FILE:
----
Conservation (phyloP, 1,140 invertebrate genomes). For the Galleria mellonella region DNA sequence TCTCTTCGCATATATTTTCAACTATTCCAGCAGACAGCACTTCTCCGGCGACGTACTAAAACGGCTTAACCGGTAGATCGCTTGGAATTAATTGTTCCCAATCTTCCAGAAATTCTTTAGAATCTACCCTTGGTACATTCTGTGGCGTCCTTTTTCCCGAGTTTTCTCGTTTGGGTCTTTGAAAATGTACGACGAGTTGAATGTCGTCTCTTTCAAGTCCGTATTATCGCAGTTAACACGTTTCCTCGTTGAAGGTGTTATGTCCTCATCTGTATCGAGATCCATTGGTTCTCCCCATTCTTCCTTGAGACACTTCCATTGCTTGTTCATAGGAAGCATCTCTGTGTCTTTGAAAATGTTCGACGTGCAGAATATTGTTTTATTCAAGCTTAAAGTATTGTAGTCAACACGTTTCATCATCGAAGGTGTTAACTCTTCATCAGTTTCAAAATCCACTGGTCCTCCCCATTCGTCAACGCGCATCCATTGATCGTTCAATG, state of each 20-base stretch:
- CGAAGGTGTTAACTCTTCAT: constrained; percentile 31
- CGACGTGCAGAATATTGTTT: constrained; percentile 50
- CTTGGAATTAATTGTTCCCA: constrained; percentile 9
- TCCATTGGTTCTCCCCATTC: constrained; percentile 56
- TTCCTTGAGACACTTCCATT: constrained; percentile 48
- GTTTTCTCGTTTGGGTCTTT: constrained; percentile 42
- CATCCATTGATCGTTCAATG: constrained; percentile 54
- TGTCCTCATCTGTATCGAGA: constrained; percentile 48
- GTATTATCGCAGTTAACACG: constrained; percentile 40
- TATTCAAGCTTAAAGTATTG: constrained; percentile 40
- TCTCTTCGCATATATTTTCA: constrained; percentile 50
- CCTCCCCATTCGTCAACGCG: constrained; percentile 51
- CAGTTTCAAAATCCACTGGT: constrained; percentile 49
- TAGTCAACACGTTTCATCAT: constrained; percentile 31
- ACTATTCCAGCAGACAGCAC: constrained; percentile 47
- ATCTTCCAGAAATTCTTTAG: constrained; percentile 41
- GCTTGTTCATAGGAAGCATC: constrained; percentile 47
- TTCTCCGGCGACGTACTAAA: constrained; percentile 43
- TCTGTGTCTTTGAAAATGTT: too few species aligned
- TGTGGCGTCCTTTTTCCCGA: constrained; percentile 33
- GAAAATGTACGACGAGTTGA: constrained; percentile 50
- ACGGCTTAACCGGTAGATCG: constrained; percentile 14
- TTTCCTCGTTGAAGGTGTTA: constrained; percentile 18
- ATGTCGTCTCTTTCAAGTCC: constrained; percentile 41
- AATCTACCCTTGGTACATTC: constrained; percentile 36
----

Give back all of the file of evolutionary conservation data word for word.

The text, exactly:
Conservation (phyloP, 1,140 invertebrate genomes). For the Galleria mellonella region DNA sequence TCTCTTCGCATATATTTTCAACTATTCCAGCAGACAGCACTTCTCCGGCGACGTACTAAAACGGCTTAACCGGTAGATCGCTTGGAATTAATTGTTCCCAATCTTCCAGAAATTCTTTAGAATCTACCCTTGGTACATTCTGTGGCGTCCTTTTTCCCGAGTTTTCTCGTTTGGGTCTTTGAAAATGTACGACGAGTTGAATGTCGTCTCTTTCAAGTCCGTATTATCGCAGTTAACACGTTTCCTCGTTGAAGGTGTTATGTCCTCATCTGTATCGAGATCCATTGGTTCTCCCCATTCTTCCTTGAGACACTTCCATTGCTTGTTCATAGGAAGCATCTCTGTGTCTTTGAAAATGTTCGACGTGCAGAATATTGTTTTATTCAAGCTTAAAGTATTGTAGTCAACACGTTTCATCATCGAAGGTGTTAACTCTTCATCAGTTTCAAAATCCACTGGTCCTCCCCATTCGTCAACGCGCATCCATTGATCGTTCAATG, state of each 20-base stretch:
- CGAAGGTGTTAACTCTTCAT: constrained; percentile 31
- CGACGTGCAGAATATTGTTT: constrained; percentile 50
- CTTGGAATTAATTGTTCCCA: constrained; percentile 9
- TCCATTGGTTCTCCCCATTC: constrained; percentile 56
- TTCCTTGAGACACTTCCATT: constrained; percentile 48
- GTTTTCTCGTTTGGGTCTTT: constrained; percentile 42
- CATCCATTGATCGTTCAATG: constrained; percentile 54
- TGTCCTCATCTGTATCGAGA: constrained; percentile 48
- GTATTATCGCAGTTAACACG: constrained; percentile 40
- TATTCAAGCTTAAAGTATTG: constrained; percentile 40
- TCTCTTCGCATATATTTTCA: constrained; percentile 50
- CCTCCCCATTCGTCAACGCG: constrained; percentile 51
- CAGTTTCAAAATCCACTGGT: constrained; percentile 49
- TAGTCAACACGTTTCATCAT: constrained; percentile 31
- ACTATTCCAGCAGACAGCAC: constrained; percentile 47
- ATCTTCCAGAAATTCTTTAG: constrained; percentile 41
- GCTTGTTCATAGGAAGCATC: constrained; percentile 47
- TTCTCCGGCGACGTACTAAA: constrained; percentile 43
- TCTGTGTCTTTGAAAATGTT: too few species aligned
- TGTGGCGTCCTTTTTCCCGA: constrained; percentile 33
- GAAAATGTACGACGAGTTGA: constrained; percentile 50
- ACGGCTTAACCGGTAGATCG: constrained; percentile 14
- TTTCCTCGTTGAAGGTGTTA: constrained; percentile 18
- ATGTCGTCTCTTTCAAGTCC: constrained; percentile 41
- AATCTACCCTTGGTACATTC: constrained; percentile 36